New Boost for Economic Recovery in Tonga
New Boost for
Economic Recovery in Tonga
World Bank Board Approves Grant to Assist Delivery of Health, Education and Other Services for 104,000 People
WASHINGTON, November 15, 2012 - Today the World Bank Board of Directors approved a US$1.8 million grant for Tonga, to help strengthen the economy and improve critical service delivery for its population of 104,000 people.
Over the last four years,
Tonga has suffered shocks that have taken a major toll on
households and the economy: a dramatic slump in remittances,
major natural disasters, and recent food and fuel price
hikes, all in the context of the global economic crisis.
Funding for essential services has been put at risk, which
could jeopardize people's access to schools and hospitals
when they are needed most. Extreme poverty among the Tongan
people increased by over a third between 2001 and 2009.
“Children going to school, families getting the healthcare they need: these things matter,” said Ulrich Zachau, World Bank Country Director for the Pacific Islands. “We are pleased to be able to support the Government to help secure these critical gains, through a focus on growth, and on services that benefit all. For communities across the country, access to essential services is crucial in the fight against poverty."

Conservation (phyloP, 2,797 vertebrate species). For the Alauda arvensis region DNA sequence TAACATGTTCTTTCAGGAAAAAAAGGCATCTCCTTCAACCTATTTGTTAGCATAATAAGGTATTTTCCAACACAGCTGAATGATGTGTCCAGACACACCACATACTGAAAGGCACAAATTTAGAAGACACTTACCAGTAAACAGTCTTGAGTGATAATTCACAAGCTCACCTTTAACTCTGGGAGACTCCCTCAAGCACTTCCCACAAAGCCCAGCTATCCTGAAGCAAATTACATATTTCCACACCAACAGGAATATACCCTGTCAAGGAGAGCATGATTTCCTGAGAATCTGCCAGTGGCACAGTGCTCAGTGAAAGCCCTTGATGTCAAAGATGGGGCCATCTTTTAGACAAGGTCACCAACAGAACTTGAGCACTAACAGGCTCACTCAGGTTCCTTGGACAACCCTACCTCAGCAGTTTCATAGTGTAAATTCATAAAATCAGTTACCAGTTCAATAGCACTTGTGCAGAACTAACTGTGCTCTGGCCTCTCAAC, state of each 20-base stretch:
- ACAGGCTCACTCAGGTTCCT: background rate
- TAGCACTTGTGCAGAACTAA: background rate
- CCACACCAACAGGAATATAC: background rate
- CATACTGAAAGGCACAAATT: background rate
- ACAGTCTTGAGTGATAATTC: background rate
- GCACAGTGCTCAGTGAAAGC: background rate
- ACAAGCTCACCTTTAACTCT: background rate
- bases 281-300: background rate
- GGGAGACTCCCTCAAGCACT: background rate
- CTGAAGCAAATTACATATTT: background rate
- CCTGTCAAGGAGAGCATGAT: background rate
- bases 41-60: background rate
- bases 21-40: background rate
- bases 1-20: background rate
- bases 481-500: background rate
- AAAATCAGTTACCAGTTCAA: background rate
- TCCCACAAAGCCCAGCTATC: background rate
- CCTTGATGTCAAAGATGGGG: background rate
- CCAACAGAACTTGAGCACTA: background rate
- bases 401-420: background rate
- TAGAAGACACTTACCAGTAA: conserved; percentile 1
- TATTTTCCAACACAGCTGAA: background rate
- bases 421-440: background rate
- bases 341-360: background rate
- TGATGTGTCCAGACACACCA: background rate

The Second Economic Recovery Operation is the second in a series of grants, designed to assist the government in sustaining key services for the Tongan people. It will also support measures to reduce costs for local businesses by streamlining licensing procedures, and to ensure improvements in public financial management. The operation builds on progress made under the first Tonga Economic Recovery Operation, approved in 2011.
extensive consultations with government and closely
supporting the efforts of other donors and development
partners, the operation will be funded by a grant from the
International Development Association, the World Bank’s
fund for the poorest countries.
For more information on the World Bank in the Pacific, please go to www.worldbank.org/pi